G-EN270 INTRO TO FICTIONThe Elements of FictionCharacter Bruce Clary, McPherson College, McPherson, Kansas
G-EN270 INTRO TO FICTION“Character is plot, plot is character.” —F. Scott Fitzgerald
G-EN270 INTRO TO FICTIONConflictWe will not remain long interested in impersonalforces; we demand character.
G-EN270 INTRO TO FICTIONSignificanceWe’re most interested in people. The meaning wetake from stories concerns human nature, humanconduct.
G-EN270 INTRO TO FICTIONCharacter Types• Flat• Stock• Static
G-EN270 INTRO TO FICTIONTypes• Round/Complex • Wide range of emotions • Contradictions, self-doubts, indecision • Characteristics that mark them as unique individuals• Dynamic
G-EN270 INTRO TO FICTIONMethods :: Author’s toolbox• Direct characterization—telling • What the narrative voice tells readers about the character “Wing Biddlebaum, forever frightened and beset by a ghostly band of doubts, did not think of himself as in any way a part of the life of the town where he had lived for twenty years” (27).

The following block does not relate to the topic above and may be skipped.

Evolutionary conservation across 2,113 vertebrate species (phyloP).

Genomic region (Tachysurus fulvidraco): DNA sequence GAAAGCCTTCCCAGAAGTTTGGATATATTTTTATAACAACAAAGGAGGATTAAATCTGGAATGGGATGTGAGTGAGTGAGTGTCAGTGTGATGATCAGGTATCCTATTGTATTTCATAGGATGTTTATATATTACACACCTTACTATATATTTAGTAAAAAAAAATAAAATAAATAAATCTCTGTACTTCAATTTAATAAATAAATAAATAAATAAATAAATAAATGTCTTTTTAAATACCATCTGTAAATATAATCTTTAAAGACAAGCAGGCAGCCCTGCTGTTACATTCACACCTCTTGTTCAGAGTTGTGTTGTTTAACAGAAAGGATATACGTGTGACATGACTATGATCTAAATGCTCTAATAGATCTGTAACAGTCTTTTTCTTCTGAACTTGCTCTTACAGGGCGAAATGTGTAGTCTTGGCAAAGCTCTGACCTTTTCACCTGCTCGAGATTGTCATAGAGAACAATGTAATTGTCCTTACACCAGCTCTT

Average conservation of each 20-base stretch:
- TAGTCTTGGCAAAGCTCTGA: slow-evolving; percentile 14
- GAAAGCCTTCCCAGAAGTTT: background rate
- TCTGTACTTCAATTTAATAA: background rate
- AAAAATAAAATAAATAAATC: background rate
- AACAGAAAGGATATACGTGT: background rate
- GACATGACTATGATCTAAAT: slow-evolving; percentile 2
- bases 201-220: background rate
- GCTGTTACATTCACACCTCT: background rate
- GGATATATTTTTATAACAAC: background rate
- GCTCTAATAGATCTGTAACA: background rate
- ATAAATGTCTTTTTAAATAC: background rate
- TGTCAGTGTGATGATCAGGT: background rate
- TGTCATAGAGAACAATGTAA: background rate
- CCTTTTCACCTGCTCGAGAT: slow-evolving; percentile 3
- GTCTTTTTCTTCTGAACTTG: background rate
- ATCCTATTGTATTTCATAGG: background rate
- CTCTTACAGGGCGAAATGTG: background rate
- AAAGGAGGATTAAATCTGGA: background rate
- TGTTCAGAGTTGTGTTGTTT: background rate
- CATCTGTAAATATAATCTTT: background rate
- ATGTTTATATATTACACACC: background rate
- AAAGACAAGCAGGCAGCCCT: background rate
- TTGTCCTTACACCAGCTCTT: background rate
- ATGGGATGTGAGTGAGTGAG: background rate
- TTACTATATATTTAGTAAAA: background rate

G-EN270 INTRO TO FICTIONMethods :: Author’s toolbox• Indirect characterization—showing • What the dramatized scenes show us about character “With a convulsive movement of his body, Wing Biddlebaum sprang to his feet and thrust his hands deep into his trousers pockets. Tears came to his eyes. ‘I must be getting home. I can talk no more with you,’ he said nervously” (29).
G-EN270 INTRO TO FICTIONMethods of indirect characterization• Names • Dialogue/voice• Physical features/ • Habits characteristics • What others say• Clothing, dress • How other characters• Possessions treat, respond to• Actions, choices, • Self-portrait, thoughts decisions
G-EN270 INTRO TO FICTIONUnityNeed for unity is greatest in presentation ofcharacter. Characters must be plausible, commandreader’s belief.
G-EN270 INTRO TO FICTIONMotivationThe whys and hows strong enough to effect thealleged change in character